Rosie to the Rescue: The Right Number of Choices to Give Toddlers

Pope FamilyEvery week, Rosie Pope, star of Bravo’s “Pregnant in Heels,” will be blogging for! 

If there’s something I’m sure of after having three kids, it’s that as soon as I think I have something sorted out, things change, and I have to figure it out all over again! It’s amazing how these wee people can at times completely flummox us, especially when it comes to disciplining them and getting them to do something that they simply do not want to do. Like eating dinner.

For the most part, I pride myself on explaining to my children the importance of listening to me, and that I don’t ask them to eat their greens just because I feel like being mean! But I was having a particularly hard time with my eldest and food, and as I sat back to think about how to better handle the situation, I realized just how many choices I had been giving him, without realizing it. Do you want cheese on your pasta, or to the side? Do you want milk or water? Do you want to sit in this chair, or that one? Do you want the blue spoon or the red one? While I was trying to make things “just right” for my son to eat, I was overwhelming him with choices. So when the pasta was not exactly the right shape, at exactly the right temperature, on the exact right plate, let me just say it was not good!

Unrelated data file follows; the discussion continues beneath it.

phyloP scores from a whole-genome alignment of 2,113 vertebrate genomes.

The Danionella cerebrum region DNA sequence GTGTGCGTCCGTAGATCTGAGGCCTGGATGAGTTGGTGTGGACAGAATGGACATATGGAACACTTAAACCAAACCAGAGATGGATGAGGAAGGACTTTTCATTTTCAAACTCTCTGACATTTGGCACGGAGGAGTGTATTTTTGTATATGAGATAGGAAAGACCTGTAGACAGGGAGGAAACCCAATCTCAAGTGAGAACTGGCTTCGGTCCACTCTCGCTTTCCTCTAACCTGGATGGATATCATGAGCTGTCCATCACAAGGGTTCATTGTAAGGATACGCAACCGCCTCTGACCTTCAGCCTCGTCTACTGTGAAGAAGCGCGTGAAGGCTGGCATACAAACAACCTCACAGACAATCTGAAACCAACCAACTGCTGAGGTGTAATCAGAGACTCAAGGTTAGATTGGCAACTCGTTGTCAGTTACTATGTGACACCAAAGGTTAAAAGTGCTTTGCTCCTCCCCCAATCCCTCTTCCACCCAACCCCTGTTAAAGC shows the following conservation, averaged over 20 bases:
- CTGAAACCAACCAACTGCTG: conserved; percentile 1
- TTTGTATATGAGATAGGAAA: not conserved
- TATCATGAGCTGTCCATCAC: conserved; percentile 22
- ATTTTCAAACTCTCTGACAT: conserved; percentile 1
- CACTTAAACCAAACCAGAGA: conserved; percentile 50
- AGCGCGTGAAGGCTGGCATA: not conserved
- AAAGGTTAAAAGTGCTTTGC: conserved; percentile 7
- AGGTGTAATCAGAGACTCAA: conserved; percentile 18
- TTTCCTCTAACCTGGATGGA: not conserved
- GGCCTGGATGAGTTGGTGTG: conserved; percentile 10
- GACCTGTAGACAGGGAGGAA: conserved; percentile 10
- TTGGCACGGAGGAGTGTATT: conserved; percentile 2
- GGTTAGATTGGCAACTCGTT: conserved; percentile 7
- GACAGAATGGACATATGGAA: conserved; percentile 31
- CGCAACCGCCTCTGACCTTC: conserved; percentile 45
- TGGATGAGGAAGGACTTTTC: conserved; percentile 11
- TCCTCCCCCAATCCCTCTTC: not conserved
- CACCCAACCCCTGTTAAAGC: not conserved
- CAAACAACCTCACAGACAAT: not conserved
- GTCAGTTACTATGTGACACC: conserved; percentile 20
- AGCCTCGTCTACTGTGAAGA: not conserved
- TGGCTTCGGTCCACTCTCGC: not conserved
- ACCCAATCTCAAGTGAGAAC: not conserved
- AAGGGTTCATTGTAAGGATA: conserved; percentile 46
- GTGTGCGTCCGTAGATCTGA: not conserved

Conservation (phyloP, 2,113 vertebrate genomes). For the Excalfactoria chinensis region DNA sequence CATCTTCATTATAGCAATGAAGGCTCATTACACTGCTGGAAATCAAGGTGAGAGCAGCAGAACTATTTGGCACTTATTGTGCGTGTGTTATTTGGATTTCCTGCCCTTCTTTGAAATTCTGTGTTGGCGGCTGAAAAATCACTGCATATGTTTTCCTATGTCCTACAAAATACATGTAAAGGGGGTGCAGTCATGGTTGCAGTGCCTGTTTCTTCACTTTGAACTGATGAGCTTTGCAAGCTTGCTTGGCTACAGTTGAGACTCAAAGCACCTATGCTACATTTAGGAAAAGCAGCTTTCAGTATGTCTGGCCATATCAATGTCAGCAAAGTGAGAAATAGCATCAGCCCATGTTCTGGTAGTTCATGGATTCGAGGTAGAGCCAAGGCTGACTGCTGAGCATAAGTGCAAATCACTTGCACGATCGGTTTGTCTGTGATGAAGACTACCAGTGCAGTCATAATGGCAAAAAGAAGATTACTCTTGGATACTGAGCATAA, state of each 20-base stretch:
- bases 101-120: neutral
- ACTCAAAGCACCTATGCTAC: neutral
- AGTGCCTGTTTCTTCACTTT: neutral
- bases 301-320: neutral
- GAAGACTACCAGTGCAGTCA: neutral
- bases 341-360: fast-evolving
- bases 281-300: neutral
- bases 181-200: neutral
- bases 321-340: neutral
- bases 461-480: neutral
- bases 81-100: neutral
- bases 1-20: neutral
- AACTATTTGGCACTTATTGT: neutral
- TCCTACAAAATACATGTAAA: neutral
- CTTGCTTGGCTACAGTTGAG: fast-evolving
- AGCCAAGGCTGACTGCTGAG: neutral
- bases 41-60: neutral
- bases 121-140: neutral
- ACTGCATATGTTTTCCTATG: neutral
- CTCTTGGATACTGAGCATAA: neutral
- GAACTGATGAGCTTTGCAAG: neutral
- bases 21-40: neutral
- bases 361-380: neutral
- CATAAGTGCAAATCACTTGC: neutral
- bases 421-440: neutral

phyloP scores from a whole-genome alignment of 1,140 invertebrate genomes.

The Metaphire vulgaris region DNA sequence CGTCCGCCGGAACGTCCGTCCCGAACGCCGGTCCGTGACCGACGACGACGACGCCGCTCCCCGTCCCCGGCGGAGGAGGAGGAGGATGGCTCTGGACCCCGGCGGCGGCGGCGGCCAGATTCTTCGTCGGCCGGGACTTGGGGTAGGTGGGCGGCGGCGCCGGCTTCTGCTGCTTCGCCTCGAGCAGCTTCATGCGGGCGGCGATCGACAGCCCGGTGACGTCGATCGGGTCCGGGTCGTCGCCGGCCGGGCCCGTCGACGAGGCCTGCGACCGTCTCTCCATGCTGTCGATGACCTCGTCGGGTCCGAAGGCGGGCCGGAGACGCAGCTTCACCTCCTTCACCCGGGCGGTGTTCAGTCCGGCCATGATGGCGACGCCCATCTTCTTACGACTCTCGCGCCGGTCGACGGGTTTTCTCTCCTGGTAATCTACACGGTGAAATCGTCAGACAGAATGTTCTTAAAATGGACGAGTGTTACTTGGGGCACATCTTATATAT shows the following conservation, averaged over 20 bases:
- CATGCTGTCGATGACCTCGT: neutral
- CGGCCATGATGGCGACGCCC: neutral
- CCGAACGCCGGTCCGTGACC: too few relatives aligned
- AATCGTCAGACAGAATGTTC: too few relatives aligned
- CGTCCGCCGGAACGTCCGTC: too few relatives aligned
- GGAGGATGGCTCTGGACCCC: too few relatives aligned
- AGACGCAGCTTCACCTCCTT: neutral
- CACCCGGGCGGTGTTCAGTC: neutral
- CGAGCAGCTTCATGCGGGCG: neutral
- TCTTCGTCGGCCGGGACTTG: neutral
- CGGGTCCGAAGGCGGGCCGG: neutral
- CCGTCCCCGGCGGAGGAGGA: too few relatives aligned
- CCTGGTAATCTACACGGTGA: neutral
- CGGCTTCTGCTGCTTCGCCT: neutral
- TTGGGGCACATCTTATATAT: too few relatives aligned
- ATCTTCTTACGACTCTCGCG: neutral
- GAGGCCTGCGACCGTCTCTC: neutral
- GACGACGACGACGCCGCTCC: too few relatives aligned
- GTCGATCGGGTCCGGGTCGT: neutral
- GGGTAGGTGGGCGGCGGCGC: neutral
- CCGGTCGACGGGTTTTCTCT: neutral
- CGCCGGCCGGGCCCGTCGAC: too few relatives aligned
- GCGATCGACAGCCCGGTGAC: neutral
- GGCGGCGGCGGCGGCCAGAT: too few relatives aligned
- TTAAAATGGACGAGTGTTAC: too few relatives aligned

Lying on my couch feeling defeated, worried, and very full (I kept eating large quantities of food to try and set a good example; let’s just say I was consuming far more than he was), I realized there’s a vital rule of toddler parenting that I needed to apply to this situation just as to any other:

Only ever give two choices. Yes, choices help children feel empowered, which is important. But presenting too many overwhelms toddlers. Children should be allowed to understand the difference between good choices and bad choices. The magic total number of decisions kids get to make, in our home, is two.

With that strategy, we were soon back to eating a peaceful dinner. And of course there’s one other thing that helps toddlers, and that’s never “too many:” your hugs and kisses!

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  1. [...] The point of the food challenge is to introduce your kids to new flavors—without the stress of having to eat them at the table. You might also try giving them a little control over what they eat so they feel empowered. I give my kids one choice per meal, like asking if they’d prefer broccoli or carrots, sincemore than one choice can be overwhelming. [...]